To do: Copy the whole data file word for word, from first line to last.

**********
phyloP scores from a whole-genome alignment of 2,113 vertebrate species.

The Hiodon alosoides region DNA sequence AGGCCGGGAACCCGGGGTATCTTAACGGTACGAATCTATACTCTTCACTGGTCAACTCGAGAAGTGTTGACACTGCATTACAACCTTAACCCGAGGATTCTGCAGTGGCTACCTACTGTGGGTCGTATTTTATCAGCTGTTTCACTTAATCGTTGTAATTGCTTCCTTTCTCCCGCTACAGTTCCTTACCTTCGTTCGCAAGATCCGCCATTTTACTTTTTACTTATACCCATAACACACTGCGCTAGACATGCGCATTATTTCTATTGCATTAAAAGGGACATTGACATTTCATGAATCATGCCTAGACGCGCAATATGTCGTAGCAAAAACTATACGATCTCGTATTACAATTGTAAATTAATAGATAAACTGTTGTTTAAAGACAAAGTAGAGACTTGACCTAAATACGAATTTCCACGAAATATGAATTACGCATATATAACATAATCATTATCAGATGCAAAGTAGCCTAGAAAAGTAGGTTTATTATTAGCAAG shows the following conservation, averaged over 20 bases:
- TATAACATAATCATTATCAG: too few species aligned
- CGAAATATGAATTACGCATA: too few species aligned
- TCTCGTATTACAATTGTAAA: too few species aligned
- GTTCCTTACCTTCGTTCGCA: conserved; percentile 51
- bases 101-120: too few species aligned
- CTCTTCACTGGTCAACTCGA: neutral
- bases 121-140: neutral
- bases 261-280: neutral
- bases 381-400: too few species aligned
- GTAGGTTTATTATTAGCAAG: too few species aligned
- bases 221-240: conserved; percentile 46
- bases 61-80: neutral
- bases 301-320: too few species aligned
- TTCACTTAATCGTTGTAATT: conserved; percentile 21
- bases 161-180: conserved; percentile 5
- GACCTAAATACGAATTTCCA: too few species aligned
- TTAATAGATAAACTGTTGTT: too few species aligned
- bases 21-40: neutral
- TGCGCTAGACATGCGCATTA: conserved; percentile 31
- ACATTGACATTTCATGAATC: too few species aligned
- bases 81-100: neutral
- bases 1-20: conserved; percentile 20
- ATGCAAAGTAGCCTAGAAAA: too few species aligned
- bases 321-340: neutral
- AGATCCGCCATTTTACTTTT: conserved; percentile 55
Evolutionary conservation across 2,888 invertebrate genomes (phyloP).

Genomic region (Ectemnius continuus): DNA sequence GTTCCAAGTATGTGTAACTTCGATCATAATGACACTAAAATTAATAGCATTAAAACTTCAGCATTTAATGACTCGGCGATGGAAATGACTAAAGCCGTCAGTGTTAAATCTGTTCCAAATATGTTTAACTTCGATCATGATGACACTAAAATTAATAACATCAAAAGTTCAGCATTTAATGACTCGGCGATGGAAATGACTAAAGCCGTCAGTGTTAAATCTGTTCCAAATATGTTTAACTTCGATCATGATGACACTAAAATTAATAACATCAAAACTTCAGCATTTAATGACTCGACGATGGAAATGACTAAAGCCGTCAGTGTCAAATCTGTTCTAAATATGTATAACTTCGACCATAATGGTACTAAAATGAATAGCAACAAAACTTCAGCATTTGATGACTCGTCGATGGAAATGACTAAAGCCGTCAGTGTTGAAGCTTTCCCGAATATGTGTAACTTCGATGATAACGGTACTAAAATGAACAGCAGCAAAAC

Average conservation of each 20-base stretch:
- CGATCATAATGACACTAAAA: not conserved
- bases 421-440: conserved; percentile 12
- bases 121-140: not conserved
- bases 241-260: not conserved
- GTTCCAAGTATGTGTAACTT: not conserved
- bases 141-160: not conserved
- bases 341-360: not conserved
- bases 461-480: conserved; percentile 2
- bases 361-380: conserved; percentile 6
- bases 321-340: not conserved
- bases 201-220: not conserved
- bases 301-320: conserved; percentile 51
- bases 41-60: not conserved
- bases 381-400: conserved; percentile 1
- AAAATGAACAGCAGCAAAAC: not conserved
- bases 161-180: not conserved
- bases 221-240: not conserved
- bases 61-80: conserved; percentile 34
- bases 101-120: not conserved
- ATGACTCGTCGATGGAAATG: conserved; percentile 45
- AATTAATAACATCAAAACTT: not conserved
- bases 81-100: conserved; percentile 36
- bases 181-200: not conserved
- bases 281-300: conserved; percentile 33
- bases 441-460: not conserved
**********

phyloP scores from a whole-genome alignment of 2,113 vertebrate species.

The Hiodon alosoides region DNA sequence AGGCCGGGAACCCGGGGTATCTTAACGGTACGAATCTATACTCTTCACTGGTCAACTCGAGAAGTGTTGACACTGCATTACAACCTTAACCCGAGGATTCTGCAGTGGCTACCTACTGTGGGTCGTATTTTATCAGCTGTTTCACTTAATCGTTGTAATTGCTTCCTTTCTCCCGCTACAGTTCCTTACCTTCGTTCGCAAGATCCGCCATTTTACTTTTTACTTATACCCATAACACACTGCGCTAGACATGCGCATTATTTCTATTGCATTAAAAGGGACATTGACATTTCATGAATCATGCCTAGACGCGCAATATGTCGTAGCAAAAACTATACGATCTCGTATTACAATTGTAAATTAATAGATAAACTGTTGTTTAAAGACAAAGTAGAGACTTGACCTAAATACGAATTTCCACGAAATATGAATTACGCATATATAACATAATCATTATCAGATGCAAAGTAGCCTAGAAAAGTAGGTTTATTATTAGCAAG shows the following conservation, averaged over 20 bases:
- TATAACATAATCATTATCAG: too few species aligned
- CGAAATATGAATTACGCATA: too few species aligned
- TCTCGTATTACAATTGTAAA: too few species aligned
- GTTCCTTACCTTCGTTCGCA: conserved; percentile 51
- bases 101-120: too few species aligned
- CTCTTCACTGGTCAACTCGA: neutral
- bases 121-140: neutral
- bases 261-280: neutral
- bases 381-400: too few species aligned
- GTAGGTTTATTATTAGCAAG: too few species aligned
- bases 221-240: conserved; percentile 46
- bases 61-80: neutral
- bases 301-320: too few species aligned
- TTCACTTAATCGTTGTAATT: conserved; percentile 21
- bases 161-180: conserved; percentile 5
- GACCTAAATACGAATTTCCA: too few species aligned
- TTAATAGATAAACTGTTGTT: too few species aligned
- bases 21-40: neutral
- TGCGCTAGACATGCGCATTA: conserved; percentile 31
- ACATTGACATTTCATGAATC: too few species aligned
- bases 81-100: neutral
- bases 1-20: conserved; percentile 20
- ATGCAAAGTAGCCTAGAAAA: too few species aligned
- bases 321-340: neutral
- AGATCCGCCATTTTACTTTT: conserved; percentile 55
Evolutionary conservation across 2,888 invertebrate genomes (phyloP).

Genomic region (Ectemnius continuus): DNA sequence GTTCCAAGTATGTGTAACTTCGATCATAATGACACTAAAATTAATAGCATTAAAACTTCAGCATTTAATGACTCGGCGATGGAAATGACTAAAGCCGTCAGTGTTAAATCTGTTCCAAATATGTTTAACTTCGATCATGATGACACTAAAATTAATAACATCAAAAGTTCAGCATTTAATGACTCGGCGATGGAAATGACTAAAGCCGTCAGTGTTAAATCTGTTCCAAATATGTTTAACTTCGATCATGATGACACTAAAATTAATAACATCAAAACTTCAGCATTTAATGACTCGACGATGGAAATGACTAAAGCCGTCAGTGTCAAATCTGTTCTAAATATGTATAACTTCGACCATAATGGTACTAAAATGAATAGCAACAAAACTTCAGCATTTGATGACTCGTCGATGGAAATGACTAAAGCCGTCAGTGTTGAAGCTTTCCCGAATATGTGTAACTTCGATGATAACGGTACTAAAATGAACAGCAGCAAAAC

Average conservation of each 20-base stretch:
- CGATCATAATGACACTAAAA: not conserved
- bases 421-440: conserved; percentile 12
- bases 121-140: not conserved
- bases 241-260: not conserved
- GTTCCAAGTATGTGTAACTT: not conserved
- bases 141-160: not conserved
- bases 341-360: not conserved
- bases 461-480: conserved; percentile 2
- bases 361-380: conserved; percentile 6
- bases 321-340: not conserved
- bases 201-220: not conserved
- bases 301-320: conserved; percentile 51
- bases 41-60: not conserved
- bases 381-400: conserved; percentile 1
- AAAATGAACAGCAGCAAAAC: not conserved
- bases 161-180: not conserved
- bases 221-240: not conserved
- bases 61-80: conserved; percentile 34
- bases 101-120: not conserved
- ATGACTCGTCGATGGAAATG: conserved; percentile 45
- AATTAATAACATCAAAACTT: not conserved
- bases 81-100: conserved; percentile 36
- bases 181-200: not conserved
- bases 281-300: conserved; percentile 33
- bases 441-460: not conserved